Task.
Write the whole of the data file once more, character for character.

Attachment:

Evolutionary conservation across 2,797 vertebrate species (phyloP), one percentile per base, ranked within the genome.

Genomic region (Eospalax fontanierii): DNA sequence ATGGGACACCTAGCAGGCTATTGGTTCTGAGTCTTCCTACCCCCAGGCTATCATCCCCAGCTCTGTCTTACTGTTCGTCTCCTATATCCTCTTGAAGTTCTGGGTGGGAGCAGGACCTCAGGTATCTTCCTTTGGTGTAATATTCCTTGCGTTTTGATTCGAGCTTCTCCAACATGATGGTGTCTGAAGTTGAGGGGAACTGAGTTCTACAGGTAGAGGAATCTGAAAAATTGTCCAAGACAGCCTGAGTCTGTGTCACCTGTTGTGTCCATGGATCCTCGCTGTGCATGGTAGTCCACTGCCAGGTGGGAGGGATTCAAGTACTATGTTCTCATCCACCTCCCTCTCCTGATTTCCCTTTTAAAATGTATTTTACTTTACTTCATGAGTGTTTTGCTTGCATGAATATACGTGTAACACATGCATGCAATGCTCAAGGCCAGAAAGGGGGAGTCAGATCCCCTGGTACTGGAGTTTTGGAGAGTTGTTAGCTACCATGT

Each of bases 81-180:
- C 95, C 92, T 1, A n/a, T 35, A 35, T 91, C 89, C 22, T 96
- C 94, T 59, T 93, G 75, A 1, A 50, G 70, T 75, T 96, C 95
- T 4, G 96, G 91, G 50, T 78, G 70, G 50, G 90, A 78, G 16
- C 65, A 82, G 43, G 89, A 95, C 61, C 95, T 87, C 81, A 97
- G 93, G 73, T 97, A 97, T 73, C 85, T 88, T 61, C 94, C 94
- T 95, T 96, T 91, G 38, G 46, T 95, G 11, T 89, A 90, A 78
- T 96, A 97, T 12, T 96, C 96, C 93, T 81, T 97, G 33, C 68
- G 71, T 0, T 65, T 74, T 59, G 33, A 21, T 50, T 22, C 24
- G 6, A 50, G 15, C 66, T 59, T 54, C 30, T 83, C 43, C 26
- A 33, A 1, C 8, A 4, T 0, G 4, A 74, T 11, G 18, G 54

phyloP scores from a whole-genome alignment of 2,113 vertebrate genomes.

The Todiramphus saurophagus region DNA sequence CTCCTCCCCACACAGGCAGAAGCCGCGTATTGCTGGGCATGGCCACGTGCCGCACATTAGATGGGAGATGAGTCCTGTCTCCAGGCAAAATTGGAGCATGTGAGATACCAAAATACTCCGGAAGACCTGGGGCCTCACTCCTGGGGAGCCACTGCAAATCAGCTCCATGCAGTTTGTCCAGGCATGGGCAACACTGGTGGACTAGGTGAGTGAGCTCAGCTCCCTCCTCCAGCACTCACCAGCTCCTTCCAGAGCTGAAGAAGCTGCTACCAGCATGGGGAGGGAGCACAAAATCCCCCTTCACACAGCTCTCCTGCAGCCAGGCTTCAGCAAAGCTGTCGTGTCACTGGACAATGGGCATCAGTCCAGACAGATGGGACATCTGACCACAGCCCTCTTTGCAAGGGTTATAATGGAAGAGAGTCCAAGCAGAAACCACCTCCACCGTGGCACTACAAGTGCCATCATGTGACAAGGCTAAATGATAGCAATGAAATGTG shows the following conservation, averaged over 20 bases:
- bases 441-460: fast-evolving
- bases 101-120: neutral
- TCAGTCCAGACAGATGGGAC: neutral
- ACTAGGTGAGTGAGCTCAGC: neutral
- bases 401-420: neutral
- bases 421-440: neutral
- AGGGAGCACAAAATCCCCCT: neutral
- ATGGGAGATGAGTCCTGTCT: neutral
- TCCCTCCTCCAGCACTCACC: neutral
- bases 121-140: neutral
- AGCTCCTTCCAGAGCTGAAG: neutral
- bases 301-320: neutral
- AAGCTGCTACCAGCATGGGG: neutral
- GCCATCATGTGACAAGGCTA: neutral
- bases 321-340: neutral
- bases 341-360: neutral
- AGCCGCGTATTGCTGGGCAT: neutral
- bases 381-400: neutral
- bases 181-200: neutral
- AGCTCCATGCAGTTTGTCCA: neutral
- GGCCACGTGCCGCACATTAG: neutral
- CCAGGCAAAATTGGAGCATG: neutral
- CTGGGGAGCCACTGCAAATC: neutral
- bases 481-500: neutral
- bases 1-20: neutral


Evolutionary conservation across 2,797 vertebrate species (phyloP), one percentile per base, ranked within the genome.

Genomic region (Eospalax fontanierii): DNA sequence ATGGGACACCTAGCAGGCTATTGGTTCTGAGTCTTCCTACCCCCAGGCTATCATCCCCAGCTCTGTCTTACTGTTCGTCTCCTATATCCTCTTGAAGTTCTGGGTGGGAGCAGGACCTCAGGTATCTTCCTTTGGTGTAATATTCCTTGCGTTTTGATTCGAGCTTCTCCAACATGATGGTGTCTGAAGTTGAGGGGAACTGAGTTCTACAGGTAGAGGAATCTGAAAAATTGTCCAAGACAGCCTGAGTCTGTGTCACCTGTTGTGTCCATGGATCCTCGCTGTGCATGGTAGTCCACTGCCAGGTGGGAGGGATTCAAGTACTATGTTCTCATCCACCTCCCTCTCCTGATTTCCCTTTTAAAATGTATTTTACTTTACTTCATGAGTGTTTTGCTTGCATGAATATACGTGTAACACATGCATGCAATGCTCAAGGCCAGAAAGGGGGAGTCAGATCCCCTGGTACTGGAGTTTTGGAGAGTTGTTAGCTACCATGT

Each of bases 81-180:
- C 95, C 92, T 1, A n/a, T 35, A 35, T 91, C 89, C 22, T 96
- C 94, T 59, T 93, G 75, A 1, A 50, G 70, T 75, T 96, C 95
- T 4, G 96, G 91, G 50, T 78, G 70, G 50, G 90, A 78, G 16
- C 65, A 82, G 43, G 89, A 95, C 61, C 95, T 87, C 81, A 97
- G 93, G 73, T 97, A 97, T 73, C 85, T 88, T 61, C 94, C 94
- T 95, T 96, T 91, G 38, G 46, T 95, G 11, T 89, A 90, A 78
- T 96, A 97, T 12, T 96, C 96, C 93, T 81, T 97, G 33, C 68
- G 71, T 0, T 65, T 74, T 59, G 33, A 21, T 50, T 22, C 24
- G 6, A 50, G 15, C 66, T 59, T 54, C 30, T 83, C 43, C 26
- A 33, A 1, C 8, A 4, T 0, G 4, A 74, T 11, G 18, G 54

phyloP scores from a whole-genome alignment of 2,113 vertebrate genomes.

The Todiramphus saurophagus region DNA sequence CTCCTCCCCACACAGGCAGAAGCCGCGTATTGCTGGGCATGGCCACGTGCCGCACATTAGATGGGAGATGAGTCCTGTCTCCAGGCAAAATTGGAGCATGTGAGATACCAAAATACTCCGGAAGACCTGGGGCCTCACTCCTGGGGAGCCACTGCAAATCAGCTCCATGCAGTTTGTCCAGGCATGGGCAACACTGGTGGACTAGGTGAGTGAGCTCAGCTCCCTCCTCCAGCACTCACCAGCTCCTTCCAGAGCTGAAGAAGCTGCTACCAGCATGGGGAGGGAGCACAAAATCCCCCTTCACACAGCTCTCCTGCAGCCAGGCTTCAGCAAAGCTGTCGTGTCACTGGACAATGGGCATCAGTCCAGACAGATGGGACATCTGACCACAGCCCTCTTTGCAAGGGTTATAATGGAAGAGAGTCCAAGCAGAAACCACCTCCACCGTGGCACTACAAGTGCCATCATGTGACAAGGCTAAATGATAGCAATGAAATGTG shows the following conservation, averaged over 20 bases:
- bases 441-460: fast-evolving
- bases 101-120: neutral
- TCAGTCCAGACAGATGGGAC: neutral
- ACTAGGTGAGTGAGCTCAGC: neutral
- bases 401-420: neutral
- bases 421-440: neutral
- AGGGAGCACAAAATCCCCCT: neutral
- ATGGGAGATGAGTCCTGTCT: neutral
- TCCCTCCTCCAGCACTCACC: neutral
- bases 121-140: neutral
- AGCTCCTTCCAGAGCTGAAG: neutral
- bases 301-320: neutral
- AAGCTGCTACCAGCATGGGG: neutral
- GCCATCATGTGACAAGGCTA: neutral
- bases 321-340: neutral
- bases 341-360: neutral
- AGCCGCGTATTGCTGGGCAT: neutral
- bases 381-400: neutral
- bases 181-200: neutral
- AGCTCCATGCAGTTTGTCCA: neutral
- GGCCACGTGCCGCACATTAG: neutral
- CCAGGCAAAATTGGAGCATG: neutral
- CTGGGGAGCCACTGCAAATC: neutral
- bases 481-500: neutral
- bases 1-20: neutral